Plans to spruce up Camden Town, the north London hangout famous for its markets, piercings and punks, are paying off for the Israeli billionaire Teddy Sagi.
Market Tech Holdings – the property group which the serial entrepreneur owns 85 per cent of – unveiled a 64 per cent rise in annual revenues, as it posted its first set of results since floating on the Alternative Investment Market in December.
Nearly a third of these revenues came from its technology and e-commerce operation, as the group looks to make Camden a digital destination as well as a popular tourist stop.
It has launched an online market place – camdenmarket.com – for retailers in its markets to sell products to a global audience. A linked app has themes on style, fashion and live music– all inspired by Camden culture.
The company’s chief executive, Charles Butler, said he believes technology mixed with property and more workers would make “people really want to engage with the Camden brand more”.
Last month Market Tech paid $34.5m (£22.7m) for the Israeli e-commerce group StuccoMedia, to help shops have the infrastructure in place for an even bigger presence online.
Shares in Market Tech rose 3.25p to 255.5p as it revealed its turnover rose to £30.1m from £18.4m in the year to 31 March, while strong property value increases helped pre-tax profits rise to £44.1m from £16.9m.
The group bought up buildings across 14 acres in just over a year, bringing Camden’s three markets under single ownership for the first time.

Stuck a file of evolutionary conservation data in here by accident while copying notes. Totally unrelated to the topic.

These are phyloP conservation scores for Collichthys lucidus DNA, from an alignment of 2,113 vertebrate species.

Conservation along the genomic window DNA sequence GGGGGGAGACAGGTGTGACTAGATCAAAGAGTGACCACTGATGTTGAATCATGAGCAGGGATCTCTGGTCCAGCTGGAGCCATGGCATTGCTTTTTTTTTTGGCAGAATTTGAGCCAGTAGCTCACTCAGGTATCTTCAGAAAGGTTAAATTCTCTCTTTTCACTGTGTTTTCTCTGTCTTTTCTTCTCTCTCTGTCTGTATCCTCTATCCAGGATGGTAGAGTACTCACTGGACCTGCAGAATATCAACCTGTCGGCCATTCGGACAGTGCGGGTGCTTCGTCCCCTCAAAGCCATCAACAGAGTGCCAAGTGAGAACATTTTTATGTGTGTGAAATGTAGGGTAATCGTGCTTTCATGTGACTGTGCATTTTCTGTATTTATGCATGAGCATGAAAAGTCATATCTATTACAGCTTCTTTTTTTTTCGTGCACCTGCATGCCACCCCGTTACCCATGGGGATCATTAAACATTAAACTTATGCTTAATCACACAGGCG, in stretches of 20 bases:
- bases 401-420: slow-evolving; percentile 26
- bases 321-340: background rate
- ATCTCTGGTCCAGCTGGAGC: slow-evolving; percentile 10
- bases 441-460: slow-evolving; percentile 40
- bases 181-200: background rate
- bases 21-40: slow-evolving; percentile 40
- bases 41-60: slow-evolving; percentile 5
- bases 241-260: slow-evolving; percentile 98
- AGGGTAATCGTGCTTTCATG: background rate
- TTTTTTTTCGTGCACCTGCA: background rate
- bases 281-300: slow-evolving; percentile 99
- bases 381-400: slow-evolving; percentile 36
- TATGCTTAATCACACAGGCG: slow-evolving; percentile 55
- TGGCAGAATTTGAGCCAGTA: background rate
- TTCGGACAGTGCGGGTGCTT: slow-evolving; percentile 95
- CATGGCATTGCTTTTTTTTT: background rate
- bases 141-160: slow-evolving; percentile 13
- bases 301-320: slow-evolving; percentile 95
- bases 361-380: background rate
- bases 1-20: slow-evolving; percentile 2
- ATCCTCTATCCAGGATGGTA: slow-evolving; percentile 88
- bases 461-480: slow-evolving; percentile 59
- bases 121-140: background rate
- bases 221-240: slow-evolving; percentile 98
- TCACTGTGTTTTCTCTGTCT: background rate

It has also been undertaking a raft of initiatives to transform the area, with plans to build a boutique hotel on the site of Camden’s Union Street Market and increase office space.
Mr Butler said property plans include “very cool, unique, Camden-style co-working office space” that could house 1,000 people by November in underused space at the Stables market.
While the company wants the market stalls to remain, it thinks there is also scope for the land and buildings to be used more efficiently.
“We are moving very quickly and still building the estate,” Mr Butler explained. “But as we buy assets we are starting to look at where they are not fully let and how we can get new occupiers in.
“We are starting to see big gains in the value of the properties as a result.”
Join our new commenting forum
Join thought-provoking conversations, follow other Independent readers and see their replies